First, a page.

Hey, Microsoft! Over here! Pick me!

I’ve been eagerly awaiting the new Microsoft Surface Pro (after the disappointing introduction of the lesser Surface RT) and so have been doing my due diligence by looking at its reviews since its recent release. It seems that many reviews have claimed the Surface Pro as an innovative design but complain about storage, battery life and weight. Okay, I get the battery life complaint–it’s too short. But not because my friends’ iPads or Android tablets get upwards to 10 hours, but because as a laptop, I want longer life. As a laptop–not an iPad or Android Tablet. Having said that, though, my current Toshiba Satellite tops out at about 4 hours, so even there, the Pro is an improvement. Weight is the other factor that these reviews seem to like to compare to the tablet devices–that since it’s heavier than the iPad, its use as a tablet is questionable. Since when did 2 pounds become “too heavy”? I’m sorry, but I’ve played around with an iPad as well as Android Tablets. Just because they are lighter doesn’t make them more useful. I’ve seen some nice apps on these devices, don’t get me wrong (reading an ebook on the Kindle Fire HD is beautiful), but as far as productivity apps like word processing or spreadsheets go, no thanks; I need a device that works with my workflow habits rather than forcing me to conform to it. It’s the software and the hardware. And so far, although I know a number of people who have really made a go at using tablets as primary devices, none of them have succeeded.That is, they still have their Mac or Windows desktops and laptops. And admit it:  how many of us, during that time just before the iPad first came out, dreamed longingly of a world where we could do everything on a tablet?  Though the iPad iterations as well as the host of Android tablets continue to be beautiful,  they have yet to come even close to fulfilling this dream.

Although this reviewer does talk up some of the good points about the Pro, it’s a great example of how many of the reviewers are not quite getting the desire for such a device by people like myself:

“The Surface Pro “suffers from trying to be too many things and not being good at any of them,” commented Carl Howe, a research vice president at the Yankee Group.”

Oh really?

I teach in a university and tote my laptop around with me everywhere I go. I receive student assignments as well as send feedback via Moodle. However, I would also like to handwrite on the documents rather than highlighting my comments or using Microsoft’s comment tools (handwritten notes tend to be much shorter, thereby helping me spend much less time on a single student’s assignment). Tablet mode to the rescue! Typing up assignments and papers or doing research, all using a real keyboard? Laptop mode to the rescue!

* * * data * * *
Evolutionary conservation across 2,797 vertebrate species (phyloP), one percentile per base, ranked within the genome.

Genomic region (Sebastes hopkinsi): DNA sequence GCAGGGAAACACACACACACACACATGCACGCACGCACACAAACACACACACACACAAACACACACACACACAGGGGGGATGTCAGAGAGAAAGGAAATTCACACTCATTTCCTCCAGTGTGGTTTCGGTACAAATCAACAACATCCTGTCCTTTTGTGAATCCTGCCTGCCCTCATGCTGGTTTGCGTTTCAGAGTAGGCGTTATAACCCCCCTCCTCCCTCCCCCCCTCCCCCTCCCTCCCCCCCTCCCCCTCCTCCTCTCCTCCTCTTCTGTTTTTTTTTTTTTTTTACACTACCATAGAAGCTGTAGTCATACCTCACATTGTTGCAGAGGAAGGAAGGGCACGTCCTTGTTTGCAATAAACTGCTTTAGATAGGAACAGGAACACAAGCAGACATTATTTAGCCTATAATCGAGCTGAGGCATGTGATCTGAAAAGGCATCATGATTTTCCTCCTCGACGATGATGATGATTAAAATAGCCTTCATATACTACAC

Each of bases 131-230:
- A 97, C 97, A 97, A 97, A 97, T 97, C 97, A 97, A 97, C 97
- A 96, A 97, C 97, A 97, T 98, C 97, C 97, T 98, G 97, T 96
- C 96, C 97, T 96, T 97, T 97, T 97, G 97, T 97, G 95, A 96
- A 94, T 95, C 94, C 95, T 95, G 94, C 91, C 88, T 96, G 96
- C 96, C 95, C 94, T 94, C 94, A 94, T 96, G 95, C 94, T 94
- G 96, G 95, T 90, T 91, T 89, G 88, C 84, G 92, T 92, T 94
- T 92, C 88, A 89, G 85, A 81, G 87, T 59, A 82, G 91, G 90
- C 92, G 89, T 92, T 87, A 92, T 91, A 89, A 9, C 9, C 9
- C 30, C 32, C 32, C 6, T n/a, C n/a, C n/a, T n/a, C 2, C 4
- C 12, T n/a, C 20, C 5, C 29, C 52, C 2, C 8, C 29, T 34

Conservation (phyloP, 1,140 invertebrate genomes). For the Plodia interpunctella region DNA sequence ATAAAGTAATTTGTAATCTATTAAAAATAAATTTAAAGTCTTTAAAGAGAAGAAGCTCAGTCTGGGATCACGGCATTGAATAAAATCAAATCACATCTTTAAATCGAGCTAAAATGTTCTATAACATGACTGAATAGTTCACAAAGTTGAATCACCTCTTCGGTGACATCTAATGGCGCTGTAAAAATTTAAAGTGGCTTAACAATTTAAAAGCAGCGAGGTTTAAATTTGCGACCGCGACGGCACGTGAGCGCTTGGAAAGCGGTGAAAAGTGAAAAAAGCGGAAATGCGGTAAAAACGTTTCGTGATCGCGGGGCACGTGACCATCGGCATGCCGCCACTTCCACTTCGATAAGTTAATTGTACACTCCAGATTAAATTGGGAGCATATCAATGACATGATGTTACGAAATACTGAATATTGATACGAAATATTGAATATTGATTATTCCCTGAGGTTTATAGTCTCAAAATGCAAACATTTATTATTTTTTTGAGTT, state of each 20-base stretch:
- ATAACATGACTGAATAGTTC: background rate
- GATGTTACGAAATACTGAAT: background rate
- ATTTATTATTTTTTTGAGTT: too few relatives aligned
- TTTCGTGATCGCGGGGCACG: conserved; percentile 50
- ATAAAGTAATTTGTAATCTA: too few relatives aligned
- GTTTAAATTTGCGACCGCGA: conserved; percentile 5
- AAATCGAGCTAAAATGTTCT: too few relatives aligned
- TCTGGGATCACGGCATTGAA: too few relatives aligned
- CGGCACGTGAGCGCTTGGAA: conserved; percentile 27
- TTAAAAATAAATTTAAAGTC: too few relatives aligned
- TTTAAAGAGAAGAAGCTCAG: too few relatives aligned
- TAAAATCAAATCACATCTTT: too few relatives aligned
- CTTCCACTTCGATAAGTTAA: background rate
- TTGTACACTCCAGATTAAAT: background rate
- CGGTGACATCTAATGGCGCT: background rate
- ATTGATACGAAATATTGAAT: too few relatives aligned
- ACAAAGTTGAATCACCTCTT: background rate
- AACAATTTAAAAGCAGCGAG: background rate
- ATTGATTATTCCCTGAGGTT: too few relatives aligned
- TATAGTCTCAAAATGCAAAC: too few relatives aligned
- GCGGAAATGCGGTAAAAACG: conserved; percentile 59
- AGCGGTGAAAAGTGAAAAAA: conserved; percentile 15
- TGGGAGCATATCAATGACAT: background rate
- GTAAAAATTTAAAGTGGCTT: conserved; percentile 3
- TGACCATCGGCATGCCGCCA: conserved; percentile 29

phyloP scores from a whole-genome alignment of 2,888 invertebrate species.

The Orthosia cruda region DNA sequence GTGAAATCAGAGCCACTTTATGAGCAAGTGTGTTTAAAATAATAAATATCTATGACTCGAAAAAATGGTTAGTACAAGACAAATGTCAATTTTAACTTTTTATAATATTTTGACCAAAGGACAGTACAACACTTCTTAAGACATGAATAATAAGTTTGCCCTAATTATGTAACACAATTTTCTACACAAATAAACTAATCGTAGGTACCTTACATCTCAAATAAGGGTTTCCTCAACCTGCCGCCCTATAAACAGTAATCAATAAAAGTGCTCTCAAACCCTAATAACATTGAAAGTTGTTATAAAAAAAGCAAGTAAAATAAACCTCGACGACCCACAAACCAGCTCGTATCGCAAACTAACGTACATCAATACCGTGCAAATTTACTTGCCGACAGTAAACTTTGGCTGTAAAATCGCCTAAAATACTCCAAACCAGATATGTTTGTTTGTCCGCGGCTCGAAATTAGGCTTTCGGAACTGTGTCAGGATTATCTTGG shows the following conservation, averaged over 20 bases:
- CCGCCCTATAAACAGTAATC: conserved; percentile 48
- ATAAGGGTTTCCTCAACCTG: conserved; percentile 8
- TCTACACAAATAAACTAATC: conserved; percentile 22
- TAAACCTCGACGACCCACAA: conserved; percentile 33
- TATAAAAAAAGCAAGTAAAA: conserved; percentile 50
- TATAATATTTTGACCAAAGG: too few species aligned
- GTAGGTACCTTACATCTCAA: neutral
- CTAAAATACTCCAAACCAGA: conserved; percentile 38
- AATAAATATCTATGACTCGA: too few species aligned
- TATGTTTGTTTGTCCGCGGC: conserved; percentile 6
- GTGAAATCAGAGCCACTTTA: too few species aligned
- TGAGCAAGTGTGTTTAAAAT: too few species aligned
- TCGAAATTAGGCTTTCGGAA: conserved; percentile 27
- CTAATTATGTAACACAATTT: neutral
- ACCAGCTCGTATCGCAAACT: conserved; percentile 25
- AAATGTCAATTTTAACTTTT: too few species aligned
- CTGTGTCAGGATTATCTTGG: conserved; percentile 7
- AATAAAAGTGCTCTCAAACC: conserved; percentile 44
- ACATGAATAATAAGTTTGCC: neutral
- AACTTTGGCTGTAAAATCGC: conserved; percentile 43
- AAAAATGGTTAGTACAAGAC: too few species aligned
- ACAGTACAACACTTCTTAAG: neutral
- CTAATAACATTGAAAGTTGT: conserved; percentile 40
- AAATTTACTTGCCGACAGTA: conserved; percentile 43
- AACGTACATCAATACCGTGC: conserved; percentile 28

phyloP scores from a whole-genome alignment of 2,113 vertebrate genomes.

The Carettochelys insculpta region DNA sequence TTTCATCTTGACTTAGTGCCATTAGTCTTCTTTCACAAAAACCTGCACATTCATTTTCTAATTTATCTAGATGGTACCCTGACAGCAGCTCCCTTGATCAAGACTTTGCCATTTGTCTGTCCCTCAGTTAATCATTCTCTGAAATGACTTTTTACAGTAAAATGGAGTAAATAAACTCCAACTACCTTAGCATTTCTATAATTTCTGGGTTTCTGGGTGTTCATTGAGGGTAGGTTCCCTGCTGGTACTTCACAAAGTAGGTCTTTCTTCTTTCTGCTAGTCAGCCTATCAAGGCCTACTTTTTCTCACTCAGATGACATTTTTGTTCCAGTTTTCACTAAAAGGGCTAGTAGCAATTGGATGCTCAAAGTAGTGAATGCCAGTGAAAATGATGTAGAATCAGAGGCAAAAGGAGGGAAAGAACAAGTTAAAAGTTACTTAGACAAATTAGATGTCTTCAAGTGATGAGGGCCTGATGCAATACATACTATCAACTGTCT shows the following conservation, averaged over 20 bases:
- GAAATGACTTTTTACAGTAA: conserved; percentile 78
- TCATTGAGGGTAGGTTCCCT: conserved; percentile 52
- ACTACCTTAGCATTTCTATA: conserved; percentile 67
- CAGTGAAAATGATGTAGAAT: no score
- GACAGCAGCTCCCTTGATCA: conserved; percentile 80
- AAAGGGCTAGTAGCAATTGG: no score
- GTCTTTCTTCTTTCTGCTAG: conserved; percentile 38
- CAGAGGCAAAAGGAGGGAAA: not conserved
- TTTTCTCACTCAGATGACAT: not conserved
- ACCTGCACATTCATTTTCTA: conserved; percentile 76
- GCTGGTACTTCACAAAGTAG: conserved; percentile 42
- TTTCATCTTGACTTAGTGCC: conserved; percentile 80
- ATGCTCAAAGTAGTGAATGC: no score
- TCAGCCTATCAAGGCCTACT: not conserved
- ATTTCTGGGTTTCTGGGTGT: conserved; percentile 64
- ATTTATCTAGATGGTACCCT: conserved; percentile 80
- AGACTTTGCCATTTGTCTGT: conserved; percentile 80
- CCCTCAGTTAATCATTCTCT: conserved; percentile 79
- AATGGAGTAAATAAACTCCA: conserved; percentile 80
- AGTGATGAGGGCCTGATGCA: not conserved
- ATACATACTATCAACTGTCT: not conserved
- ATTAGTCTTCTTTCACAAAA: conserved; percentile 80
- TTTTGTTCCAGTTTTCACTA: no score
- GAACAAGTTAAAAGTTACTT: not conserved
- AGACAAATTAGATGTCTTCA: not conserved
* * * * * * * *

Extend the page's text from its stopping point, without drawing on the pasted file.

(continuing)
The fact that I can use the Surface Pro as a tablet as a more friendly way to consume media such as video or ebooks, or use it as a fully functional and powered laptop to do actual work, gives me great joy.

It seems to me that it’s not that Microsoft doesn’t know who the Surface Pro’s audience is, but that the reviewers don’t. If the reviewers want to really give an accurate comparison, they should be looking at the PC Tablets that have been around since around 2000. I was ecstatic when these first came out. However, they never became cheaper nor did their specs come close to a “real” laptop’s specs (meaning underpowered and little storage). The Surface Pro on the other hand, seems like it could change that. Although it’s battery life is dismal, it’s more than on par compared to the PC Tablets.

One review, from the Verge, did point out a problem with the kickstand not being adjustable nor good on one’s actual lap. How many people actually use their laptops directly on their laps, though? Though there have been one or two occasions in recent memory where I had to do this, I almost always use either a laptop cooling pad, or a clip-board that fits easily in my backpack with my laptop. But an adjustable kickstand would be smart–after all, even when sitting at a desk, I want to adjust my device rather than my chair or desk.

Gdgt.com’s review was one of the more honest with itself when it came to what they made of the different  device:  “CONCLUSION: We’re mixed”

I’m not saying that this is the perfect device (yet), but it’s a whole lot closer to the machine I want for my work and personal life than any other device currently out there. So Microsoft, here I am:  your audience! I’ve been waiting for this device a long time. Although I may wait a little longer just because I typically don’t buy first generation devices, I hope you will wait for me!

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